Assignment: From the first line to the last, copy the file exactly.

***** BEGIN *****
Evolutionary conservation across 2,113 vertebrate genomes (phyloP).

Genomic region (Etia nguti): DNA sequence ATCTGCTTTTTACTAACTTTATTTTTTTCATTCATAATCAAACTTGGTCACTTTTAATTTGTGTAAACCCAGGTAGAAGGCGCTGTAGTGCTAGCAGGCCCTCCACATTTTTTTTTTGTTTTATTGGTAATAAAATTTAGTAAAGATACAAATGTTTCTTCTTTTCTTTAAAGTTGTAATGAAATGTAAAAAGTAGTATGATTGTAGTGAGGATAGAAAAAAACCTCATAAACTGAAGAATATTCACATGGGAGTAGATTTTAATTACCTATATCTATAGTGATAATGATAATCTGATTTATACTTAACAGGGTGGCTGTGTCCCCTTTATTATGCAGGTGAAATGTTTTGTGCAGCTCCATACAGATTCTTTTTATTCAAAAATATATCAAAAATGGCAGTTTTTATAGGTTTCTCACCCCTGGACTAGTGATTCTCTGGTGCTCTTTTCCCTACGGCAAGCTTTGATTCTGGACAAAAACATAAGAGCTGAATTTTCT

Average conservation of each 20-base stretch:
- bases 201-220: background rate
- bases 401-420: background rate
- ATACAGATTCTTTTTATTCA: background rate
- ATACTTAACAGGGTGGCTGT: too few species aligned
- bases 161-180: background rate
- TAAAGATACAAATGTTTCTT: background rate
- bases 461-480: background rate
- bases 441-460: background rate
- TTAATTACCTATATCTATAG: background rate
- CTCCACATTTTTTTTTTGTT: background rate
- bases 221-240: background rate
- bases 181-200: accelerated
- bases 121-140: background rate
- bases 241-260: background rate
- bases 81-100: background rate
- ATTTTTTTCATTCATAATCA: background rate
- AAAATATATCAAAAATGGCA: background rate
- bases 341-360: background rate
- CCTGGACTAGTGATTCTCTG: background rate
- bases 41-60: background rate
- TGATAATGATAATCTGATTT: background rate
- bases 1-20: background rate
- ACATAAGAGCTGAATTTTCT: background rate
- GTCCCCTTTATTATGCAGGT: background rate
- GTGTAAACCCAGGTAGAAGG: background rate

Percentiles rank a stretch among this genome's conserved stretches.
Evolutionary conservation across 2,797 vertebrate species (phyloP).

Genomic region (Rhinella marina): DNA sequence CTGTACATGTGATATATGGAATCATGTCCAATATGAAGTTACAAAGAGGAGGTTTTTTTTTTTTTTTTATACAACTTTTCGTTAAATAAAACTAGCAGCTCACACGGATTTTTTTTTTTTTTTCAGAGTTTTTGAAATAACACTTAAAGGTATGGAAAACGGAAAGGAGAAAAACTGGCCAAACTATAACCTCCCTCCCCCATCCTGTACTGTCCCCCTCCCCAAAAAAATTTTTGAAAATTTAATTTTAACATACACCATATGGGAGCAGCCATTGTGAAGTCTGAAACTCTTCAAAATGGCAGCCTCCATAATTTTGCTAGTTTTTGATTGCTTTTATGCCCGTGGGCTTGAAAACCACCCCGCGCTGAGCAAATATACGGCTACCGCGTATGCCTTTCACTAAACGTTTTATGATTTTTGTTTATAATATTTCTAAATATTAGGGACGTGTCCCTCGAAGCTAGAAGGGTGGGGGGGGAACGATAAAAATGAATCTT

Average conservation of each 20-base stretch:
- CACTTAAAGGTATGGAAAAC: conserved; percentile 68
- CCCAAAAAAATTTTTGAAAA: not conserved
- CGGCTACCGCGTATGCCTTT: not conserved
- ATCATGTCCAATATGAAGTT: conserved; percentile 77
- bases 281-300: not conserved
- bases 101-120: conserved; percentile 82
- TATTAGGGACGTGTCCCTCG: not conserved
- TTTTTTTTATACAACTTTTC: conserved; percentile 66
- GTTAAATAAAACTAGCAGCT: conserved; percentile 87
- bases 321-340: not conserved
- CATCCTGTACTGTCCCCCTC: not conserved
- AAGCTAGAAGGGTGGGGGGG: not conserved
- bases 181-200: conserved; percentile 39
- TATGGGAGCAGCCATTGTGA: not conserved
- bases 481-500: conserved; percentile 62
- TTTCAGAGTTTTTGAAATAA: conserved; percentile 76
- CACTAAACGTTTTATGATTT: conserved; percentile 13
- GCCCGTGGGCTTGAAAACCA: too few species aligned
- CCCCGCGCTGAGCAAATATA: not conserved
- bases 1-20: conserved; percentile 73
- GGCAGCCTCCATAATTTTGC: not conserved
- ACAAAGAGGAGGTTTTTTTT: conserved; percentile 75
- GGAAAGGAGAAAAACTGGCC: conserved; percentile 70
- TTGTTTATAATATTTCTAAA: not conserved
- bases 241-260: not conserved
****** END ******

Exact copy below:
Evolutionary conservation across 2,113 vertebrate genomes (phyloP).

Genomic region (Etia nguti): DNA sequence ATCTGCTTTTTACTAACTTTATTTTTTTCATTCATAATCAAACTTGGTCACTTTTAATTTGTGTAAACCCAGGTAGAAGGCGCTGTAGTGCTAGCAGGCCCTCCACATTTTTTTTTTGTTTTATTGGTAATAAAATTTAGTAAAGATACAAATGTTTCTTCTTTTCTTTAAAGTTGTAATGAAATGTAAAAAGTAGTATGATTGTAGTGAGGATAGAAAAAAACCTCATAAACTGAAGAATATTCACATGGGAGTAGATTTTAATTACCTATATCTATAGTGATAATGATAATCTGATTTATACTTAACAGGGTGGCTGTGTCCCCTTTATTATGCAGGTGAAATGTTTTGTGCAGCTCCATACAGATTCTTTTTATTCAAAAATATATCAAAAATGGCAGTTTTTATAGGTTTCTCACCCCTGGACTAGTGATTCTCTGGTGCTCTTTTCCCTACGGCAAGCTTTGATTCTGGACAAAAACATAAGAGCTGAATTTTCT

Average conservation of each 20-base stretch:
- bases 201-220: background rate
- bases 401-420: background rate
- ATACAGATTCTTTTTATTCA: background rate
- ATACTTAACAGGGTGGCTGT: too few species aligned
- bases 161-180: background rate
- TAAAGATACAAATGTTTCTT: background rate
- bases 461-480: background rate
- bases 441-460: background rate
- TTAATTACCTATATCTATAG: background rate
- CTCCACATTTTTTTTTTGTT: background rate
- bases 221-240: background rate
- bases 181-200: accelerated
- bases 121-140: background rate
- bases 241-260: background rate
- bases 81-100: background rate
- ATTTTTTTCATTCATAATCA: background rate
- AAAATATATCAAAAATGGCA: background rate
- bases 341-360: background rate
- CCTGGACTAGTGATTCTCTG: background rate
- bases 41-60: background rate
- TGATAATGATAATCTGATTT: background rate
- bases 1-20: background rate
- ACATAAGAGCTGAATTTTCT: background rate
- GTCCCCTTTATTATGCAGGT: background rate
- GTGTAAACCCAGGTAGAAGG: background rate

Percentiles rank a stretch among this genome's conserved stretches.
Evolutionary conservation across 2,797 vertebrate species (phyloP).

Genomic region (Rhinella marina): DNA sequence CTGTACATGTGATATATGGAATCATGTCCAATATGAAGTTACAAAGAGGAGGTTTTTTTTTTTTTTTTATACAACTTTTCGTTAAATAAAACTAGCAGCTCACACGGATTTTTTTTTTTTTTTCAGAGTTTTTGAAATAACACTTAAAGGTATGGAAAACGGAAAGGAGAAAAACTGGCCAAACTATAACCTCCCTCCCCCATCCTGTACTGTCCCCCTCCCCAAAAAAATTTTTGAAAATTTAATTTTAACATACACCATATGGGAGCAGCCATTGTGAAGTCTGAAACTCTTCAAAATGGCAGCCTCCATAATTTTGCTAGTTTTTGATTGCTTTTATGCCCGTGGGCTTGAAAACCACCCCGCGCTGAGCAAATATACGGCTACCGCGTATGCCTTTCACTAAACGTTTTATGATTTTTGTTTATAATATTTCTAAATATTAGGGACGTGTCCCTCGAAGCTAGAAGGGTGGGGGGGGAACGATAAAAATGAATCTT

Average conservation of each 20-base stretch:
- CACTTAAAGGTATGGAAAAC: conserved; percentile 68
- CCCAAAAAAATTTTTGAAAA: not conserved
- CGGCTACCGCGTATGCCTTT: not conserved
- ATCATGTCCAATATGAAGTT: conserved; percentile 77
- bases 281-300: not conserved
- bases 101-120: conserved; percentile 82
- TATTAGGGACGTGTCCCTCG: not conserved
- TTTTTTTTATACAACTTTTC: conserved; percentile 66
- GTTAAATAAAACTAGCAGCT: conserved; percentile 87
- bases 321-340: not conserved
- CATCCTGTACTGTCCCCCTC: not conserved
- AAGCTAGAAGGGTGGGGGGG: not conserved
- bases 181-200: conserved; percentile 39
- TATGGGAGCAGCCATTGTGA: not conserved
- bases 481-500: conserved; percentile 62
- TTTCAGAGTTTTTGAAATAA: conserved; percentile 76
- CACTAAACGTTTTATGATTT: conserved; percentile 13
- GCCCGTGGGCTTGAAAACCA: too few species aligned
- CCCCGCGCTGAGCAAATATA: not conserved
- bases 1-20: conserved; percentile 73
- GGCAGCCTCCATAATTTTGC: not conserved
- ACAAAGAGGAGGTTTTTTTT: conserved; percentile 75
- GGAAAGGAGAAAAACTGGCC: conserved; percentile 70
- TTGTTTATAATATTTCTAAA: not conserved
- bases 241-260: not conserved